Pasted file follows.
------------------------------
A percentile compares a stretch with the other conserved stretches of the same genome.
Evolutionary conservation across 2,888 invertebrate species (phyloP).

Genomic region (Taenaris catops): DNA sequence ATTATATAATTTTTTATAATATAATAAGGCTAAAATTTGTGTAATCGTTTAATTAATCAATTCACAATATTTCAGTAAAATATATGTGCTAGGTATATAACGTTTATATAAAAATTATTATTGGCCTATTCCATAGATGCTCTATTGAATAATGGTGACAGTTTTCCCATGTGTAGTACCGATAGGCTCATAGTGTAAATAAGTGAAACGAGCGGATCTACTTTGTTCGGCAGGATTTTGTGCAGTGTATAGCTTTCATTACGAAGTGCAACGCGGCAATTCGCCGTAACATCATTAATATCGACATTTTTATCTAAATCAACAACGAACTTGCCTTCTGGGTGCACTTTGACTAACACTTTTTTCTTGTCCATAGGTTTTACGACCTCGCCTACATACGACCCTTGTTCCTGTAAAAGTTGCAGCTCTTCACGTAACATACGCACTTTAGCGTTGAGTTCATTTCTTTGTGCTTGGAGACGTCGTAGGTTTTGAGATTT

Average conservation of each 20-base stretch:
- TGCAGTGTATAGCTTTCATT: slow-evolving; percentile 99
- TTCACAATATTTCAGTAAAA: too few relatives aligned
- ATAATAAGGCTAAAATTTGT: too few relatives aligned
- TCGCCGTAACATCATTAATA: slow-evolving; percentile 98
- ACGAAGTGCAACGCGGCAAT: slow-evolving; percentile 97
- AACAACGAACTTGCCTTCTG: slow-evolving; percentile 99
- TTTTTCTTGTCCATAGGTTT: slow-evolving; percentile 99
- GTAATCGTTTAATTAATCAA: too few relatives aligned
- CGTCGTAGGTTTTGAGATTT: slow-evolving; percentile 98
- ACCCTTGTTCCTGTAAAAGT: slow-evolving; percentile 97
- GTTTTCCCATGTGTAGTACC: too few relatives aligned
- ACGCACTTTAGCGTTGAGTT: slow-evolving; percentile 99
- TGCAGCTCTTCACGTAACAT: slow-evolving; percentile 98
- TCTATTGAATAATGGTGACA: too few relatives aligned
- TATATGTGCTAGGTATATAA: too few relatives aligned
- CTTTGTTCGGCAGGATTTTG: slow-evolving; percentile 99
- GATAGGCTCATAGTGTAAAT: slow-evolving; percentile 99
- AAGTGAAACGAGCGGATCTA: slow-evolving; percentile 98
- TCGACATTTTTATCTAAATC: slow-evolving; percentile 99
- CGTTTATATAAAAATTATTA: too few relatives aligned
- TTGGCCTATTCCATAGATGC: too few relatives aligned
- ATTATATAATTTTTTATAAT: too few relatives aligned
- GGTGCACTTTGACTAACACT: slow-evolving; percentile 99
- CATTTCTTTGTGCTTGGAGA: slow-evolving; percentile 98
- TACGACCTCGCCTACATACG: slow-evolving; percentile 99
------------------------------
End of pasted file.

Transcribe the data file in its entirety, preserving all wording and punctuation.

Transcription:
A percentile compares a stretch with the other conserved stretches of the same genome.
Evolutionary conservation across 2,888 invertebrate species (phyloP).

Genomic region (Taenaris catops): DNA sequence ATTATATAATTTTTTATAATATAATAAGGCTAAAATTTGTGTAATCGTTTAATTAATCAATTCACAATATTTCAGTAAAATATATGTGCTAGGTATATAACGTTTATATAAAAATTATTATTGGCCTATTCCATAGATGCTCTATTGAATAATGGTGACAGTTTTCCCATGTGTAGTACCGATAGGCTCATAGTGTAAATAAGTGAAACGAGCGGATCTACTTTGTTCGGCAGGATTTTGTGCAGTGTATAGCTTTCATTACGAAGTGCAACGCGGCAATTCGCCGTAACATCATTAATATCGACATTTTTATCTAAATCAACAACGAACTTGCCTTCTGGGTGCACTTTGACTAACACTTTTTTCTTGTCCATAGGTTTTACGACCTCGCCTACATACGACCCTTGTTCCTGTAAAAGTTGCAGCTCTTCACGTAACATACGCACTTTAGCGTTGAGTTCATTTCTTTGTGCTTGGAGACGTCGTAGGTTTTGAGATTT

Average conservation of each 20-base stretch:
- TGCAGTGTATAGCTTTCATT: slow-evolving; percentile 99
- TTCACAATATTTCAGTAAAA: too few relatives aligned
- ATAATAAGGCTAAAATTTGT: too few relatives aligned
- TCGCCGTAACATCATTAATA: slow-evolving; percentile 98
- ACGAAGTGCAACGCGGCAAT: slow-evolving; percentile 97
- AACAACGAACTTGCCTTCTG: slow-evolving; percentile 99
- TTTTTCTTGTCCATAGGTTT: slow-evolving; percentile 99
- GTAATCGTTTAATTAATCAA: too few relatives aligned
- CGTCGTAGGTTTTGAGATTT: slow-evolving; percentile 98
- ACCCTTGTTCCTGTAAAAGT: slow-evolving; percentile 97
- GTTTTCCCATGTGTAGTACC: too few relatives aligned
- ACGCACTTTAGCGTTGAGTT: slow-evolving; percentile 99
- TGCAGCTCTTCACGTAACAT: slow-evolving; percentile 98
- TCTATTGAATAATGGTGACA: too few relatives aligned
- TATATGTGCTAGGTATATAA: too few relatives aligned
- CTTTGTTCGGCAGGATTTTG: slow-evolving; percentile 99
- GATAGGCTCATAGTGTAAAT: slow-evolving; percentile 99
- AAGTGAAACGAGCGGATCTA: slow-evolving; percentile 98
- TCGACATTTTTATCTAAATC: slow-evolving; percentile 99
- CGTTTATATAAAAATTATTA: too few relatives aligned
- TTGGCCTATTCCATAGATGC: too few relatives aligned
- ATTATATAATTTTTTATAAT: too few relatives aligned
- GGTGCACTTTGACTAACACT: slow-evolving; percentile 99
- CATTTCTTTGTGCTTGGAGA: slow-evolving; percentile 98
- TACGACCTCGCCTACATACG: slow-evolving; percentile 99